Learn more about COVID-19 in Saskatchewan. Daily case numbers and information for businesses and workers.

The Re-Open Saskatchewan plan was released on April 23rd.

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Sports and Activities Guidelines

For general workplace guidelines, please refer to COVID-19 Workplace Information. Operators of sports and recreation facilities (multiplexes, gymnasiums, courts, rinks, training facilities, indoor playgrounds, etc.) in Saskatchewan must be in compliance with these guidelines. The information below provides guidelines for outdoor sports and activities.

1. Group and Individual Activities

Outdoor sports and recreational activities for children and adults resumed on June 22. Indoor sports and recreational activities may resume on July 6. Operators must implement measures to prevent the transmission of COVID-19.

COVID-19 droplet transmission is much more likely when individuals are in close contact. The likelihood of transmission between individuals participating in sport, physical activity and recreation in an indoor setting is significantly higher. Transmission is less likely in an outdoor setting, where air flow is greater and there is more space for individuals to keep physically distanced.

COVID-19 can also be transmitted if someone touches a contaminated surface and then touches their face without washing their hands. Many activities involve shared equipment among participants, coaches/staff, instructors, officials or volunteers (e.g. shared baseballs, basketballs, volleyballs). The virus does not enter the body through skin; it enters through the eyes, nose or mouth when an individual touches their face. This is why regular hand hygiene and cleaning of high-touch surfaces are so important.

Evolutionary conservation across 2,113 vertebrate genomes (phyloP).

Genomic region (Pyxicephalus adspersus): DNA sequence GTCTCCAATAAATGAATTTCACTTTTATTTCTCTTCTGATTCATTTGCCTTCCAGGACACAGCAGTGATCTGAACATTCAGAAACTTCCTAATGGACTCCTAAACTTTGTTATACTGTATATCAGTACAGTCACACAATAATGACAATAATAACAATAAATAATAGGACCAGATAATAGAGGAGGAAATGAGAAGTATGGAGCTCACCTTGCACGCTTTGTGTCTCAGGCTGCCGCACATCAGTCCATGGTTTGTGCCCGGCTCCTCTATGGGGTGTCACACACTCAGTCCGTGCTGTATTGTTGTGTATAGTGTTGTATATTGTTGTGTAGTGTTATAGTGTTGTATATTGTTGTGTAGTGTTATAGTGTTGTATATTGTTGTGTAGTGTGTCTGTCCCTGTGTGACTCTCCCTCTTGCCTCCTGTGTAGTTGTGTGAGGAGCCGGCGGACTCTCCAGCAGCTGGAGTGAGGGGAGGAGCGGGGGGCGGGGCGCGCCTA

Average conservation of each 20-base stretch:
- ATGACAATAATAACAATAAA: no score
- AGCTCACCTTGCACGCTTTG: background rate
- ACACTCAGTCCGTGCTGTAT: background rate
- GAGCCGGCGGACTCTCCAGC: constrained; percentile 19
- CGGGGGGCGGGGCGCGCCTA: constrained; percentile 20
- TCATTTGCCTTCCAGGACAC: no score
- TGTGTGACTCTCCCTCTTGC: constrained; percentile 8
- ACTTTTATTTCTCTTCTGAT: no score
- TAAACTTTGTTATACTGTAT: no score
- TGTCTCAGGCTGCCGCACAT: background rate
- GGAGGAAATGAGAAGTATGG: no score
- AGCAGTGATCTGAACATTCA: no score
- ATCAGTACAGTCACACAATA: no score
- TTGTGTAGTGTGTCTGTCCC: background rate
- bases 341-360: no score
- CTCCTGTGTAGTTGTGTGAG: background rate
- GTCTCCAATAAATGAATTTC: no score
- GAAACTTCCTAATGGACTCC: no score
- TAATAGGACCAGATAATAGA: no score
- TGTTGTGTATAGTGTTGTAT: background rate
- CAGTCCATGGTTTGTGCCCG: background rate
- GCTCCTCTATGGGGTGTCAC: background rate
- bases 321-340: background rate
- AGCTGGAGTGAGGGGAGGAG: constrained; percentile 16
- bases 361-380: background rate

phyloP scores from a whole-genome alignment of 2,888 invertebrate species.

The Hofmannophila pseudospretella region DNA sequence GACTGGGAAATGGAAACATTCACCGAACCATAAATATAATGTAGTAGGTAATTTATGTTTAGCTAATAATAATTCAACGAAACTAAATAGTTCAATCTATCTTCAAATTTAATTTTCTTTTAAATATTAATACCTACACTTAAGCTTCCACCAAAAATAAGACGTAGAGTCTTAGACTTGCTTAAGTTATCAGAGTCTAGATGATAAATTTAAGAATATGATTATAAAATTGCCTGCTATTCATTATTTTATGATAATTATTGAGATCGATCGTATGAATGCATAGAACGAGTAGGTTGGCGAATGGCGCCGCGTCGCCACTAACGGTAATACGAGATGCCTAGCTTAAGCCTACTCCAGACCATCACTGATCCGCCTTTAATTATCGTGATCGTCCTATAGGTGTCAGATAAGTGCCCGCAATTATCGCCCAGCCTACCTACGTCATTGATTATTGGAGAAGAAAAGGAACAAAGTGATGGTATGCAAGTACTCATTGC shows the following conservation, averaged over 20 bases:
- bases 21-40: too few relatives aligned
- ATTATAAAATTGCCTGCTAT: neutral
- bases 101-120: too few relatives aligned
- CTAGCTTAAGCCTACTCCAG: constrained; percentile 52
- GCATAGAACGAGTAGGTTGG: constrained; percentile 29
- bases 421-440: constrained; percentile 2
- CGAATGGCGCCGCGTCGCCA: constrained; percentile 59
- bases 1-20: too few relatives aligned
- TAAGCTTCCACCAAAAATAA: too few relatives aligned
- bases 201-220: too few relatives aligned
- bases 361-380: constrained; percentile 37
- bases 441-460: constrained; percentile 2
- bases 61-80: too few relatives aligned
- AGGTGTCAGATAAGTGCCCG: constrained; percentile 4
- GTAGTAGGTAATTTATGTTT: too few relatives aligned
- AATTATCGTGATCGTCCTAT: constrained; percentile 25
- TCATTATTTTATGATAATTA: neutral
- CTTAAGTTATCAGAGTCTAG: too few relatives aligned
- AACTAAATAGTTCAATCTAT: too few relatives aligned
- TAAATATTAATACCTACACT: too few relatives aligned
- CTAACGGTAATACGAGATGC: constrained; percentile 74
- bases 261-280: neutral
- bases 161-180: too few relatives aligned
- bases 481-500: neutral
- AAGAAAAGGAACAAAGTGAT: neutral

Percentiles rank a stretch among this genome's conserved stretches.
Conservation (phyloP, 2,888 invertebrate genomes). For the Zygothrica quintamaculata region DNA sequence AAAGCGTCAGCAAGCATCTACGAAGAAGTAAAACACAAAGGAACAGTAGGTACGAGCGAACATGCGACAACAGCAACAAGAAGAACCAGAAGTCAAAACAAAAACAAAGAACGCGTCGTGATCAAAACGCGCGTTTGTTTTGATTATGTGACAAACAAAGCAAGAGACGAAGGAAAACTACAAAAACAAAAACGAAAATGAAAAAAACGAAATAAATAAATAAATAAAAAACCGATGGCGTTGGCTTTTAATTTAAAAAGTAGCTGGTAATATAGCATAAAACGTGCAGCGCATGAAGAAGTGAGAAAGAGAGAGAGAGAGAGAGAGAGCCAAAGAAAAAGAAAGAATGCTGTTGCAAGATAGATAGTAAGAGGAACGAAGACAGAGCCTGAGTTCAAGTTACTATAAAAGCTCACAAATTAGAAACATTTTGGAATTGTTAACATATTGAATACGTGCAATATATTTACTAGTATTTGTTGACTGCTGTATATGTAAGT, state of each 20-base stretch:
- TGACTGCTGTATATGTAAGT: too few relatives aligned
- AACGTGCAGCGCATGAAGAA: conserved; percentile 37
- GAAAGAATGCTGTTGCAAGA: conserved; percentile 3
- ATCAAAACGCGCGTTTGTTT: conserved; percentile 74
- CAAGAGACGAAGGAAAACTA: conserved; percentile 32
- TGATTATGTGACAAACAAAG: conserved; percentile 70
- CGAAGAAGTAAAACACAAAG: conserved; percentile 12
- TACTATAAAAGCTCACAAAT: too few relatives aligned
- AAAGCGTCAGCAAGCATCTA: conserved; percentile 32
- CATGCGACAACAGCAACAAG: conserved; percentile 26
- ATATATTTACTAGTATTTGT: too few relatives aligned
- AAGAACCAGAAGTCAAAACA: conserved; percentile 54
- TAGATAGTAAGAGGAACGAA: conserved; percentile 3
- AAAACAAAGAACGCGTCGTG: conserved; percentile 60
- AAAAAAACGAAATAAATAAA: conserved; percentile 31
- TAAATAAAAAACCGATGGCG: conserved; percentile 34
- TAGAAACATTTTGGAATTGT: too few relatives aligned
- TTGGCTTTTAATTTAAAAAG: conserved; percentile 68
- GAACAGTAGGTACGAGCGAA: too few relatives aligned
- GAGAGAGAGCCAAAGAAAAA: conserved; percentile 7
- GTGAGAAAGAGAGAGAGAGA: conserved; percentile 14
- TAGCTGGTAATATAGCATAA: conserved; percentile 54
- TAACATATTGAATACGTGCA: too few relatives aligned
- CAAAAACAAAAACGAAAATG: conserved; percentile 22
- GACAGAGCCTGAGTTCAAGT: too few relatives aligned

Each sports organization and/or facility must establish a plan for how to minimize physical contact and the risk of COVID-19 transmission between participants. The guidance should align with provincial and national sporting bodies for each activity and be at least as restrictive as provincial guidelines. This guidance is not intended to apply to professional sports teams with COVID-19 response plans.


2. Guidelines for General Operation

  • Designate one or more people to be responsible for ensuring compliance with these guidelines. This should not be someone engaged in other critical duties (e.g. referee, cashier).
  • Contactless fundraising activities are permitted.
  • Staff and participants should be given information on physical distancing and other requirements prior to attending. Staff should discourage gathering.
  • Signage must be posted to caution patrons about the risks of COVID-19.
  • Encourage participants to arrive no more than five to 10 minutes before the scheduled activity to reduce people gathering in groups.
  • Wherever possible, activities should be relocated to outdoor settings.
  • Facility ventilation systems should be operational and appropriate for the activities being practised in them.
  • Facilities may need to consider:
    • Increasing air circulation and ventilation, while preventing turbulent air flow.
    • Providing natural ventilation by opening windows and doors, wherever possible, to increase air flow.
  • Remove unnecessary common items, such as magazines, brochures, etc.
  • Encourage patrons to limit their time spent in the facility, as well as maintain physical distancing when returning to their vehicles or homes.
  • Registration processes should be completed online whenever possible; however, if in-person registration is required, physical distancing and sanitizing pens between uses is required.
  • Indoor play spaces are permitted; however, increased cleaning and disinfection are required. Operators must put measures in place to ensure physical distancing of non-household members and provide access to handwashing facilities or an alcohol-based hand sanitizer approved by Health Canada (DIN or NPN number). Encourage operators to post signage.
  • Food and beverage services are subject to the Restaurants and Licensed Establishments Guidelines.
  • Drinking fountains must be closed. Water bottle filling stations are acceptable if appropriately and frequently sanitized.